What type of statistical test would you use to examine the difference in these tests to see if there is a difference between the before and after sample?

Treatment A results Grade 8 Grade 9 Grade 10 Grade 11 Grade 12
Before Treatment Count (week0) 0 11 33 34 22
After Treatment Count (week12) 4 18 35 26 17

Thanks ahead of time! I'm having trouble wrapping my head around this one for some reason...


A $2 \times 5$ contingency (multiway) table analysis, based on a chi-squared test. It's essentially a test of proportions of the frequencies (count data) to determine if anything "tracks" between the two factors, before/after and grade. Contingency table analysis can be complex, however, wherein different hypotheses can be employed surrounding questions about independence, correlation, trends, patterns.

Since you do have before and after data, where subjects are their own controls, there may be within-subject correlation issues that need to be taken into account. In other words, there can be some predictability between the before and after data, since the frequencies in the after data are not independent of the frequencies in the before data, because they are correlated.

If your before and after categories were drug vs. placebo, and different subjects were evaluated for grade in these two categories, then the frequencies would be independent. For $2 \times 2$ tables with before and after vs. e.g. disease/no disease, or low grade vs high grade, look at the McNemar test. Otherwise, the analysis may be attacked from a longitudinal data analysis perspective.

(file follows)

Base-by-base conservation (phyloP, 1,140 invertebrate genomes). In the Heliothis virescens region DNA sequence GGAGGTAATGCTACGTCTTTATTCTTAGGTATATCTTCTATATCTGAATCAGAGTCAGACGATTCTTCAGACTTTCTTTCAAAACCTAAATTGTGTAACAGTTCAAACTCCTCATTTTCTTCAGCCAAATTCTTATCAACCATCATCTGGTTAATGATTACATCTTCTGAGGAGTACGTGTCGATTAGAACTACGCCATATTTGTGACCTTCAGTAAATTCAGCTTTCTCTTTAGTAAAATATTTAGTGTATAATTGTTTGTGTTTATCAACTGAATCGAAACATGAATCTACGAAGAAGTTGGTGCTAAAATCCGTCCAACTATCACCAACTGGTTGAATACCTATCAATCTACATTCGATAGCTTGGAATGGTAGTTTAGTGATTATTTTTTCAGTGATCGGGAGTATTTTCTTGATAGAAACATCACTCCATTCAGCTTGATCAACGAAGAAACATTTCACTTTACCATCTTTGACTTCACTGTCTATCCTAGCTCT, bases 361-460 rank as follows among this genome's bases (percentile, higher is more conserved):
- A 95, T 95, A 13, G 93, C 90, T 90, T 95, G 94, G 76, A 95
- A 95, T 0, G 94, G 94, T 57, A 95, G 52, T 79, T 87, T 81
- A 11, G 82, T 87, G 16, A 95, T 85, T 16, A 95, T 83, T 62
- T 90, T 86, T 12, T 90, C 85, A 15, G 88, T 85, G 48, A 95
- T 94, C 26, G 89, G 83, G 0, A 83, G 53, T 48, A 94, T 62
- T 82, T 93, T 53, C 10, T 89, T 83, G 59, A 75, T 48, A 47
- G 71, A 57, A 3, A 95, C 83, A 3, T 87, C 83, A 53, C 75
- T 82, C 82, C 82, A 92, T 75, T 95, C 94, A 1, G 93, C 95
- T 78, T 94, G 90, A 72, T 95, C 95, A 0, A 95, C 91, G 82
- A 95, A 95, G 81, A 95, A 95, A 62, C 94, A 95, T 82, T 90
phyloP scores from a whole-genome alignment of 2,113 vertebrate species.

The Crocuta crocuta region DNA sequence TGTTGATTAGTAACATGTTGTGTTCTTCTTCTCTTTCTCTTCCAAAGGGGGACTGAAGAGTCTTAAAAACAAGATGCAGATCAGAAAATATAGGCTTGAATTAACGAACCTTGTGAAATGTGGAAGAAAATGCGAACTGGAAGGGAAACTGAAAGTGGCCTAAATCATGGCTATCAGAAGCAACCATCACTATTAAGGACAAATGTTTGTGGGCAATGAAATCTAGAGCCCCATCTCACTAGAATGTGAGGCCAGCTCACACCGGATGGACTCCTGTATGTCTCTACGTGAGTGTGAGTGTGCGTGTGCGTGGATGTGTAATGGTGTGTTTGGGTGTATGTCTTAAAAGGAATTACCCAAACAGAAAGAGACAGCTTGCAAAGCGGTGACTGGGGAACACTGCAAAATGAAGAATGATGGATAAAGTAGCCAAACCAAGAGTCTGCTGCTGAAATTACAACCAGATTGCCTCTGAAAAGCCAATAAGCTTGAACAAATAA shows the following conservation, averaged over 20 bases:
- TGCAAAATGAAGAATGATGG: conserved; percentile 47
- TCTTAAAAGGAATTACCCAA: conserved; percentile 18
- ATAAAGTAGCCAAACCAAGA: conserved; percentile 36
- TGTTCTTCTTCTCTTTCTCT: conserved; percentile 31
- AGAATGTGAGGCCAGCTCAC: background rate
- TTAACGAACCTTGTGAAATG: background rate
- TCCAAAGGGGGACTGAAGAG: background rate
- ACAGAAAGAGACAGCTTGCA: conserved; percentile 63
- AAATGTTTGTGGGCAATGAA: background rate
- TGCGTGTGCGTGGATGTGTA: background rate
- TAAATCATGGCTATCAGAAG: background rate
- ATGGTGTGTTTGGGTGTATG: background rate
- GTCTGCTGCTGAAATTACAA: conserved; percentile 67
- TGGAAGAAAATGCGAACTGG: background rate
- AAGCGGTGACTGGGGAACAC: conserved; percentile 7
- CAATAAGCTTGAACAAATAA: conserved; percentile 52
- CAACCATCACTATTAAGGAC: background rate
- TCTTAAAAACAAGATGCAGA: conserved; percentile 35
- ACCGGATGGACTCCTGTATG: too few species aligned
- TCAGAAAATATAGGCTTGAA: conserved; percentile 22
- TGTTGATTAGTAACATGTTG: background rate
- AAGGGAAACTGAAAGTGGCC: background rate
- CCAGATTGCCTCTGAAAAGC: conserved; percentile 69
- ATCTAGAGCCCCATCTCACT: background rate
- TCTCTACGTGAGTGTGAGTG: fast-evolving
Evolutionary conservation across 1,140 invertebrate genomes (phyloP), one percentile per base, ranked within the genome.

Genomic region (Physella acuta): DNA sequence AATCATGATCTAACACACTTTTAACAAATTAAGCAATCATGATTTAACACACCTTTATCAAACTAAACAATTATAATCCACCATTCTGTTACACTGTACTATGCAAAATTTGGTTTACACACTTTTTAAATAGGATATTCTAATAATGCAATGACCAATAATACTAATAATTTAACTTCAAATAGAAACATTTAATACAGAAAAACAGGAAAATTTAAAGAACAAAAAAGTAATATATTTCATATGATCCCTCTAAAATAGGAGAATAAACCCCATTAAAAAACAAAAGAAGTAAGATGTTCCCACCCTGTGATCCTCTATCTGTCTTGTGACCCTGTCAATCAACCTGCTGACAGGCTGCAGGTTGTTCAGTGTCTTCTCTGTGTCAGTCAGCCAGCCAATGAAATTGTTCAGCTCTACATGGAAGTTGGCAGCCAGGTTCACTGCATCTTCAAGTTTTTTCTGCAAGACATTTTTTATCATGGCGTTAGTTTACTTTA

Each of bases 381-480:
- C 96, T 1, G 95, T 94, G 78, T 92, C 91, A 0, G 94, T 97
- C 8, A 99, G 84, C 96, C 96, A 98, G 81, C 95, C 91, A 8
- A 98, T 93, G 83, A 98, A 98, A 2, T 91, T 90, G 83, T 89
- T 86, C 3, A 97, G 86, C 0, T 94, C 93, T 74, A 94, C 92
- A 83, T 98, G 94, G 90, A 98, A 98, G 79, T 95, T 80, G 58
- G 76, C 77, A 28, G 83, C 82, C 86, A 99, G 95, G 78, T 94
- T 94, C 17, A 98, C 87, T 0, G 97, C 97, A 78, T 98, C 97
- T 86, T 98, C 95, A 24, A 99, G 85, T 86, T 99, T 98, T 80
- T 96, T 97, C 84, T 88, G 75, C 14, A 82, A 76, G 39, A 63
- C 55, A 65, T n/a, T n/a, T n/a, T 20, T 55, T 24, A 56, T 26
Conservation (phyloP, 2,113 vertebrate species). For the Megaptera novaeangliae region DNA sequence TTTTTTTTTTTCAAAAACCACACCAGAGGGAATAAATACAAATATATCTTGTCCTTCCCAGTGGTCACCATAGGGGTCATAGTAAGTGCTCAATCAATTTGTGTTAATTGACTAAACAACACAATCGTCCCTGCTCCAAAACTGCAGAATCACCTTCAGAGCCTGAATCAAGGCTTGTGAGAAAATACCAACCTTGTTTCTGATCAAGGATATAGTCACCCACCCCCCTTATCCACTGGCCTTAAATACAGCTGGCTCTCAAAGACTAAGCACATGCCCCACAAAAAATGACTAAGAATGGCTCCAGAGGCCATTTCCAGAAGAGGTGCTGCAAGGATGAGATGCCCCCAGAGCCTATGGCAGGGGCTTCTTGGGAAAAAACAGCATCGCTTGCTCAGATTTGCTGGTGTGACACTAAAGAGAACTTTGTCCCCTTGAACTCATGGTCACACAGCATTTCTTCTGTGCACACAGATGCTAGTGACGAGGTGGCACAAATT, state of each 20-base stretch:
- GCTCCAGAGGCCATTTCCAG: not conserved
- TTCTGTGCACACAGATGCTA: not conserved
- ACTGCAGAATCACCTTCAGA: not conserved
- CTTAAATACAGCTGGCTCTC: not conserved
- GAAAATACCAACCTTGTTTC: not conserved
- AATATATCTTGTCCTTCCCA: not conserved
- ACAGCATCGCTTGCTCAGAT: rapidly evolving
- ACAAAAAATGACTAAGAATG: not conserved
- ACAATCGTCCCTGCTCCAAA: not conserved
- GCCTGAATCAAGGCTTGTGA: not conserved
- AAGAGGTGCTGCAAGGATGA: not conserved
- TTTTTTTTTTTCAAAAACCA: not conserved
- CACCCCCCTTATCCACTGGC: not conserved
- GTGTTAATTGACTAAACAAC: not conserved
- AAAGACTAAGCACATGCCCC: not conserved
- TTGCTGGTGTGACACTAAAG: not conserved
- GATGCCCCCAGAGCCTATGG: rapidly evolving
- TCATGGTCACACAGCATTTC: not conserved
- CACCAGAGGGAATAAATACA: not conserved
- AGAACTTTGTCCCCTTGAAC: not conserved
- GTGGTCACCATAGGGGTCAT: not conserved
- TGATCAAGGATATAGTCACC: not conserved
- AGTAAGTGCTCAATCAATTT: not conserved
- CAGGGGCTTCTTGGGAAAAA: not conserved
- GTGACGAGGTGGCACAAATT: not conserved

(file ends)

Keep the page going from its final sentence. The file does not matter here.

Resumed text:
• $\begingroup$ If I had the data for every subject (e.g. Subject 1 was Grade9 before and is now Grade10 for all 100 subjects) how would you approach this? I organized the data in this table because I thought it would be easiest to visualize (with corresponding 2 bar graphs), but I do have the data for all 100 subjects. $\endgroup$ – Sameer Apr 11 at 20:07
  • $\begingroup$ Then you would have other cells that have zeroes in them, and in contingency table analysis it is not recommended to have any cells with <5. Look at the Yates correction for continuity. Also, it's common to "collapse" tables when cells become sparse; you can do whatever you want with grade. That is, make 3 columns for low, medium, and high grade by collapsing columns together (adding counts together), or make 2 columns with low,high grade. These are called clinical decisions, based on medical/disease/pathology knowledge. This is done all the time. $\endgroup$ – wrstks Apr 11 at 20:27

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